Thursday, June 24, 2010

Magic Lantern is the open source firmware Hack for the Canon 5dMK2 initiated by Trammell Hudson that offers a lot of cool features to the cam, like crop marks, waveform, Zebra, live sound levels e.t.c. Yesterday was it' s one year anniversary.

From ML Developer Forum:

It's been one year since the first public release of Magic Lantern 0.1.3
and I wanted to take some time to sum up what we've done during that year
and where we are now.

First, some stats in increasing order:

- #1 search result for 'magic lantern' on google
- Users on six continents (any users in the Antarctic?)
- Seven firmware updates from Canon (1.0.7, 1.0.9, 1.1.0, 1.2.4,
2.0.3, 2.0.4 and now 2.0.7)
- 175 subscribers on the ml-devel list
- 542 commits to the mercurial tree on
- 809 messages on the ml-devel list
- 14,000 downloads from bitbucket, ~5,000 from other sites
- 19,600 search results for '"magic lantern" firmware'
- 55,166 lines of code in the tree
- Infinite reboots of my 5D

A year ago the brand new 5D Mark II was already recognized as having
an enormous amount of potential for independent film making, but
with some significant problems related to manual exposure control
and audio issues. The early adopters of the camera were very vocal
about the need to fix these problems and developed a range of
workarounds while waiting on Canon to at least acknowledge that
these problems required solutions.

I bought my 5D to upgrade from my older 20D with only some minor
interest in the film mode. On a lark I signed with a team for the
48 Hour Film Project in DC and we made a short with the lenses only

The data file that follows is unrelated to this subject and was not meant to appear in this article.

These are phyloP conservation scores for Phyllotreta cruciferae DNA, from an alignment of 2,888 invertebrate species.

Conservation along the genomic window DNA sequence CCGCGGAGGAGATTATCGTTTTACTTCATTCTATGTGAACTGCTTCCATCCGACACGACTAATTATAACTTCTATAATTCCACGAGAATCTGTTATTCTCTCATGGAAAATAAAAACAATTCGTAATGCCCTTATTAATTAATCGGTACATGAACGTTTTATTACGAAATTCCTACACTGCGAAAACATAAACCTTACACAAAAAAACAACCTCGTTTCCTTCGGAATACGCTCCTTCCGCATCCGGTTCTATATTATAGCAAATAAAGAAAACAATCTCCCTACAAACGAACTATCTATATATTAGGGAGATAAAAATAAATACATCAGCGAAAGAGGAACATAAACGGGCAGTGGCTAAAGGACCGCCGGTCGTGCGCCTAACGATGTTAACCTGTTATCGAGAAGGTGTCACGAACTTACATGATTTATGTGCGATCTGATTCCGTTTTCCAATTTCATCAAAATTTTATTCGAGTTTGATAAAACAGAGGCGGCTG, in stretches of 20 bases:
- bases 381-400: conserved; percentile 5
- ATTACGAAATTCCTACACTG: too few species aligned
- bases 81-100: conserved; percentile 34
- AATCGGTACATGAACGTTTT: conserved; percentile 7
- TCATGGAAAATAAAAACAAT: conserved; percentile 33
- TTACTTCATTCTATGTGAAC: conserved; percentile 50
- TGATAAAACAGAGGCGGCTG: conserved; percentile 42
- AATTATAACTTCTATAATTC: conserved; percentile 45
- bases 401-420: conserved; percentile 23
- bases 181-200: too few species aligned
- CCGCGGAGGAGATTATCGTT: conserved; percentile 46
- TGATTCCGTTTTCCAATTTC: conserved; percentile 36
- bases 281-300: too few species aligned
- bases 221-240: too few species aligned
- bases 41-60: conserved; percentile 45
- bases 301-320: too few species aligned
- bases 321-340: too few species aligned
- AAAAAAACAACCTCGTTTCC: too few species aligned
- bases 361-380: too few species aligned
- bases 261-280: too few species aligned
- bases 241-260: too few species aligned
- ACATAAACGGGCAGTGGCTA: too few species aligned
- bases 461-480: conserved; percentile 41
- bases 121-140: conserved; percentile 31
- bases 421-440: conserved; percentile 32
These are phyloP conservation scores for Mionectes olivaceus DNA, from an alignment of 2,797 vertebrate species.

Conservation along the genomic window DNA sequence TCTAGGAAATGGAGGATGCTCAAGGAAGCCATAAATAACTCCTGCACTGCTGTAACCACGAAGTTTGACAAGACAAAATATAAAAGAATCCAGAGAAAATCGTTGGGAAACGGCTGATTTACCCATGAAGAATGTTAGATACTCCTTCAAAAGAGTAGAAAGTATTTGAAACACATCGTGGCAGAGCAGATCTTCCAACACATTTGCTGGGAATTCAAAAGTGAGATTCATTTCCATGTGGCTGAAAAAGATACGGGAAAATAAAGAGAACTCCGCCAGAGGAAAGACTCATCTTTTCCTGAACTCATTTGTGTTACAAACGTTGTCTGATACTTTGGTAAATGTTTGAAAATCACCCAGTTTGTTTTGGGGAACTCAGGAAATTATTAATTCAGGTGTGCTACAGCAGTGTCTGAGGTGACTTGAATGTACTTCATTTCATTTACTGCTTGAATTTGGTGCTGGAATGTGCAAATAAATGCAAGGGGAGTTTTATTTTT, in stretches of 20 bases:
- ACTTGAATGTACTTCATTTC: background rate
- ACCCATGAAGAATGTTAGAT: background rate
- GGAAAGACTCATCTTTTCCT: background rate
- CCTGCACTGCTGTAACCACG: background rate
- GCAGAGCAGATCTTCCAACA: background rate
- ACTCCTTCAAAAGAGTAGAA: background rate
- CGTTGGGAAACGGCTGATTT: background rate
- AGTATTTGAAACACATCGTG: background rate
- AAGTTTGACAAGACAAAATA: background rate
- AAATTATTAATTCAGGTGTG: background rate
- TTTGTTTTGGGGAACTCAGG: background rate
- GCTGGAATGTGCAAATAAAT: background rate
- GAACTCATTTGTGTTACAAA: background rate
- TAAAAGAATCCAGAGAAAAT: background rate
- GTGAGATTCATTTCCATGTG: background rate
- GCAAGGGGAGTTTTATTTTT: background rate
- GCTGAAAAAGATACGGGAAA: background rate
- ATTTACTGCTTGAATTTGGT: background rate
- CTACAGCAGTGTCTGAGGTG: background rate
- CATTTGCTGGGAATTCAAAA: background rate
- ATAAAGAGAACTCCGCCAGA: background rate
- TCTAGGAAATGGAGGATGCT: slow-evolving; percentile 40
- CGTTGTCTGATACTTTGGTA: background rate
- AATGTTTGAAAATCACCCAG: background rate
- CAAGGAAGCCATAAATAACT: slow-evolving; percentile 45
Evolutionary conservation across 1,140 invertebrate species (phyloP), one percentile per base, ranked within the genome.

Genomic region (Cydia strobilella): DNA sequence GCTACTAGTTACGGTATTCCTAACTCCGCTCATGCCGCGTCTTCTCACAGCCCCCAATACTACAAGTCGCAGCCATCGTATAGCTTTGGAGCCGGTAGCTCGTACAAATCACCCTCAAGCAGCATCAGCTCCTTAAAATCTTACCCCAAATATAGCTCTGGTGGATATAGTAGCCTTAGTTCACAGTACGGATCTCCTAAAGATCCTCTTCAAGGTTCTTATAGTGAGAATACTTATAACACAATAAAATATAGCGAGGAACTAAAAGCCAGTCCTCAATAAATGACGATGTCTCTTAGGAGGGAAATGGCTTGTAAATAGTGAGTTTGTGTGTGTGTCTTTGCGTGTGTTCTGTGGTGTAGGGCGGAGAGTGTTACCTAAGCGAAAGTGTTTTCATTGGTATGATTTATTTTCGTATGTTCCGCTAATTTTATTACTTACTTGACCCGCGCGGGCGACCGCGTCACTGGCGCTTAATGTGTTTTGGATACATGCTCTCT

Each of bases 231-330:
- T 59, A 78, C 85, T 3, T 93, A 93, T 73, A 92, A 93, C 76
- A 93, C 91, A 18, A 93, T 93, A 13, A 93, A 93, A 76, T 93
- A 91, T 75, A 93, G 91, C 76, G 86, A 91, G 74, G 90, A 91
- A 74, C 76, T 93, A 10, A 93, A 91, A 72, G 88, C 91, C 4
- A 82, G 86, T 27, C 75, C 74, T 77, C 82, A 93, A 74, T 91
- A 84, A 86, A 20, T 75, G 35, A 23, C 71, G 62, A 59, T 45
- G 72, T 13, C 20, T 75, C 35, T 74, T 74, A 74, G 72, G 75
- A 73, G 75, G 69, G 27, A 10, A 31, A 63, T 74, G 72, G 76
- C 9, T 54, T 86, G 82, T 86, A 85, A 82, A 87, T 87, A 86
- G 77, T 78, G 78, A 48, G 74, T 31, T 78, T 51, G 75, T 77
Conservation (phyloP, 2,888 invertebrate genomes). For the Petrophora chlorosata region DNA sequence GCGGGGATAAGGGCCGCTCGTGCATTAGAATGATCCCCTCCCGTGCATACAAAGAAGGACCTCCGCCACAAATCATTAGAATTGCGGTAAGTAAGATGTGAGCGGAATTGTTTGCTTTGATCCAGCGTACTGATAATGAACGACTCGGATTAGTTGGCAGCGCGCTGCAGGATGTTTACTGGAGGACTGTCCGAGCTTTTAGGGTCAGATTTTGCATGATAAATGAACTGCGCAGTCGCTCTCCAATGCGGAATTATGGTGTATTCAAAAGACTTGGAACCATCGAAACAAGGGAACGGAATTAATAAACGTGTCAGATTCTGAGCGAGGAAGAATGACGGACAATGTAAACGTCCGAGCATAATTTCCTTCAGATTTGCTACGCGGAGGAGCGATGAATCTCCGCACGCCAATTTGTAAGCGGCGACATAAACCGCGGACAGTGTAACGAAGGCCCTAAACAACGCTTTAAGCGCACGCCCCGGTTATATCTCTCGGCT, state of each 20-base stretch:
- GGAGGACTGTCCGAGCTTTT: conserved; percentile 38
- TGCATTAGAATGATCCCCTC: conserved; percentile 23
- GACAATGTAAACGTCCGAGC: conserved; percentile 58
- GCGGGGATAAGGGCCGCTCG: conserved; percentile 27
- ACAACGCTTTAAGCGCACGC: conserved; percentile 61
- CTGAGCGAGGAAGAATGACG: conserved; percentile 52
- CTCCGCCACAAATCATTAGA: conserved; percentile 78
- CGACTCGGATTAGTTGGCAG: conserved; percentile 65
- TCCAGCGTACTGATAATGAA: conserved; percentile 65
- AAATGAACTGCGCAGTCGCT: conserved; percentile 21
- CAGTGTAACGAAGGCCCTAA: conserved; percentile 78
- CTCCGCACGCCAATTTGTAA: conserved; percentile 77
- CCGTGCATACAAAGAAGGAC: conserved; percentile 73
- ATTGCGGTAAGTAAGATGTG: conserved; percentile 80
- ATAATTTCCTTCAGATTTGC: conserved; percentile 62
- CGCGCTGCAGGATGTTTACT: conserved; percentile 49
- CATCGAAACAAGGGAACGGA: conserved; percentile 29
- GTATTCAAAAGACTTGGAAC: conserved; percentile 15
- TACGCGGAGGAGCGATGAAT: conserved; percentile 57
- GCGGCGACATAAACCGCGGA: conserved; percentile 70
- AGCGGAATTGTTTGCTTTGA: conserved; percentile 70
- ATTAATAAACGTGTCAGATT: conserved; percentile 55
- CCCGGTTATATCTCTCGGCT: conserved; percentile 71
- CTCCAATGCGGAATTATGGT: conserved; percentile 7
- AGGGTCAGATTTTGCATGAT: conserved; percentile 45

halfway attached to the camera to fix the aperture and with dual
system audio since there was no gain control. The experience of
working with the camera on a real film production changed my plans
and I spent the next month reading everything in the CHDK tree to
try to understand how to go about understanding the 5D.

The first time I booted the firmware dumping utility I was very
apprehensive and worried that my $3,000 camera was about to become a
very expensive brick. Later, my first modified firmware gave me the
same apprehension. Some countably infinite number of reboots later,
I don't even think twice about loading my own builds. The camera
has proven to be much more resilient than I had initially feared.

The outpouring of encouragement and support from the cinema5d and
dvinfo communities was amazing. Every little hint of progress and
steps towards better understanding of the camera generated a flurry
of posts. It was clear that there was a vital need for these minor
tweaks to the software and it motivated me to spend all my free time
improving the software.

Eventually Canon realized that the most important Magic Lantern
features really were significant to selling the 5D to independent
film makers and they added 24p, manual audio controls and audio
meters. In my opinion, our meters and controls are still better
since they are always onscreen and we have headphone monitoring,
but the fact that Canon turned their engineering around to produce
the new 2.0.3 firmware for the 5D indicates that they recognized
the demand.

Unfortunately, on the 7D Canon has cranked the security settings to
"maximum", but luckily they made some significant cryptography